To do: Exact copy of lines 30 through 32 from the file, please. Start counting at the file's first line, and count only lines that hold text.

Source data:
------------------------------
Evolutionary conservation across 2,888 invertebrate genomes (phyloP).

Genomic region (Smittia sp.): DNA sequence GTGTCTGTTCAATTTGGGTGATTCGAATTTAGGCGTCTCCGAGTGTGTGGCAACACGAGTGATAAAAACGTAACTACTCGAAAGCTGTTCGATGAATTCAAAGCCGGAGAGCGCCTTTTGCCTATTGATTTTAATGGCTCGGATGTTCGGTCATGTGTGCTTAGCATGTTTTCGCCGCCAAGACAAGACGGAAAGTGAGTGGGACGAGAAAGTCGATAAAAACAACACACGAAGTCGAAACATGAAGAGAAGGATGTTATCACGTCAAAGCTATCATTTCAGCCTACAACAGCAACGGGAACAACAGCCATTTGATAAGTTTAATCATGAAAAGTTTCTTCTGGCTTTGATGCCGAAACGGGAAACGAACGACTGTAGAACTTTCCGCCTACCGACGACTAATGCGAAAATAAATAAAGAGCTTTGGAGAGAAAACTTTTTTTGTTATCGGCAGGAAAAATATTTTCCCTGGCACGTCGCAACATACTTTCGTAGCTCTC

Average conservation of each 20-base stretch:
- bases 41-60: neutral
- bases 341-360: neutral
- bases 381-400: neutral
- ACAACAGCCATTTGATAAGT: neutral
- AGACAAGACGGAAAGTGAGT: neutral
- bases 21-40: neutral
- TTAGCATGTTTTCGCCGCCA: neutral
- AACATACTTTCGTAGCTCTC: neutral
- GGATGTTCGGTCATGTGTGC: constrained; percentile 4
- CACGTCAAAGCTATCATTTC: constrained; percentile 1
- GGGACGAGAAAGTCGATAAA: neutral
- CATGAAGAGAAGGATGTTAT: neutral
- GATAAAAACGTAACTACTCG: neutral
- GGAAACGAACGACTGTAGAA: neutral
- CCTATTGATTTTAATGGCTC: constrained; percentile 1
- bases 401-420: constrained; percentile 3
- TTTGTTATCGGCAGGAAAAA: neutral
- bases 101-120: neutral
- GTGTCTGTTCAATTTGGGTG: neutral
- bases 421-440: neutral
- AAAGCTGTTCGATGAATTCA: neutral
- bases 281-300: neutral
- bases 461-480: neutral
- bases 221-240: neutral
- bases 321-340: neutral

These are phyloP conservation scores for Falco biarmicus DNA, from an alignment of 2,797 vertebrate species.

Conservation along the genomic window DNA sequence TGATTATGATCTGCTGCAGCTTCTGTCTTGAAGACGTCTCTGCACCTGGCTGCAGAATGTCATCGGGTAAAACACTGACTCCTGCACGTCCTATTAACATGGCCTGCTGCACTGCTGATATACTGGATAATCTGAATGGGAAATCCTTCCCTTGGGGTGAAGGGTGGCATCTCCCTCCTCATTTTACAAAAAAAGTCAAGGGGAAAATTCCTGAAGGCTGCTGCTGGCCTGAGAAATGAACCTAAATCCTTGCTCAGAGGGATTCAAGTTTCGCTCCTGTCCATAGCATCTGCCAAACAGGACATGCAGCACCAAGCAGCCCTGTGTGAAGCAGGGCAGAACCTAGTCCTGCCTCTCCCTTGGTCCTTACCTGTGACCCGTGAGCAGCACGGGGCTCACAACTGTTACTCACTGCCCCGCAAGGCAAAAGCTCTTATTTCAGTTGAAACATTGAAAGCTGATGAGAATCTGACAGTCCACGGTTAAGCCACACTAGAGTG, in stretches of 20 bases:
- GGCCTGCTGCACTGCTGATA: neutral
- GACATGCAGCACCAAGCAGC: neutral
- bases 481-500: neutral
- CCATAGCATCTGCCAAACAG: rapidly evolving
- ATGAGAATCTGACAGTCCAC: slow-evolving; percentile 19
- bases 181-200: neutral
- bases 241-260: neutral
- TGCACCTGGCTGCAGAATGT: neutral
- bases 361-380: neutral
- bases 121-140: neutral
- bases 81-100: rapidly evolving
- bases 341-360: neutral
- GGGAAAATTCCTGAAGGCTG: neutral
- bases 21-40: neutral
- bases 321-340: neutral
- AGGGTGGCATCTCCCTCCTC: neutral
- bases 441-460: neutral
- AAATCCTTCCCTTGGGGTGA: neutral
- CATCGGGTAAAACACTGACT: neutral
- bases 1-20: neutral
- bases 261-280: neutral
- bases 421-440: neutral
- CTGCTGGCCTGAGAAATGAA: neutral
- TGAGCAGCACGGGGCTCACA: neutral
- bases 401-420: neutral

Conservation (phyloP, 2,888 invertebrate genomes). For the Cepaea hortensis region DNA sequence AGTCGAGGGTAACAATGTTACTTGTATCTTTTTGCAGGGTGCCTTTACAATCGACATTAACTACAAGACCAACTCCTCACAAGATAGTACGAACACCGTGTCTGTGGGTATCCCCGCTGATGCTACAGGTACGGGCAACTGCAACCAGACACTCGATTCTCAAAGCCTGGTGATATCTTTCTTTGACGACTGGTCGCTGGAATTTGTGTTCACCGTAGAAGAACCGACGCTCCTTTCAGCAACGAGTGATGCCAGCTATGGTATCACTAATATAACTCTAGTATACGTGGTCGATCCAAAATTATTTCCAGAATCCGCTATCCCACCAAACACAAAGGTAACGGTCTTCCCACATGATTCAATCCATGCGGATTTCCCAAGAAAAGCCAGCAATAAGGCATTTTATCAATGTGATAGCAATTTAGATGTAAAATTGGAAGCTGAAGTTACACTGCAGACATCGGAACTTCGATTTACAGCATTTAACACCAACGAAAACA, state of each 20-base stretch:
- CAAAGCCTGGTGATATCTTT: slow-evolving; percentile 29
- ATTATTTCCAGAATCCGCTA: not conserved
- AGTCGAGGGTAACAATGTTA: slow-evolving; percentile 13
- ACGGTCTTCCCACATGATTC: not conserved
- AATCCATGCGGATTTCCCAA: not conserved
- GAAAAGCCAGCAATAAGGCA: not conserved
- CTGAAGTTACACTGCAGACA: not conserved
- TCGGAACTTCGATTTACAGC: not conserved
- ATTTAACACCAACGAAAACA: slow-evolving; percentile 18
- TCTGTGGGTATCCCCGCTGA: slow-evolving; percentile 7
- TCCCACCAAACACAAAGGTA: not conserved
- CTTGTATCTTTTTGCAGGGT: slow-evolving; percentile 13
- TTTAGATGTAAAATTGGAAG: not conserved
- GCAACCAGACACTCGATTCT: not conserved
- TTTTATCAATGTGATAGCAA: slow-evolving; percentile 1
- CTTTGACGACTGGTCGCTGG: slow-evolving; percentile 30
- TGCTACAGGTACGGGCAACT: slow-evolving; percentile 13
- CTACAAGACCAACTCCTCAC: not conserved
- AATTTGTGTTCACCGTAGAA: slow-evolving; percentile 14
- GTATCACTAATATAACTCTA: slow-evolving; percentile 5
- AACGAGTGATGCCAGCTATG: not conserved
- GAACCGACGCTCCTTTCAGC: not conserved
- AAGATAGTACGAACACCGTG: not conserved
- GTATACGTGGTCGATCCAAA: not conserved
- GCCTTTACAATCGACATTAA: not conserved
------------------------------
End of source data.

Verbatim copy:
Conservation along the genomic window DNA sequence TGATTATGATCTGCTGCAGCTTCTGTCTTGAAGACGTCTCTGCACCTGGCTGCAGAATGTCATCGGGTAAAACACTGACTCCTGCACGTCCTATTAACATGGCCTGCTGCACTGCTGATATACTGGATAATCTGAATGGGAAATCCTTCCCTTGGGGTGAAGGGTGGCATCTCCCTCCTCATTTTACAAAAAAAGTCAAGGGGAAAATTCCTGAAGGCTGCTGCTGGCCTGAGAAATGAACCTAAATCCTTGCTCAGAGGGATTCAAGTTTCGCTCCTGTCCATAGCATCTGCCAAACAGGACATGCAGCACCAAGCAGCCCTGTGTGAAGCAGGGCAGAACCTAGTCCTGCCTCTCCCTTGGTCCTTACCTGTGACCCGTGAGCAGCACGGGGCTCACAACTGTTACTCACTGCCCCGCAAGGCAAAAGCTCTTATTTCAGTTGAAACATTGAAAGCTGATGAGAATCTGACAGTCCACGGTTAAGCCACACTAGAGTG, in stretches of 20 bases:
- GGCCTGCTGCACTGCTGATA: neutral
- GACATGCAGCACCAAGCAGC: neutral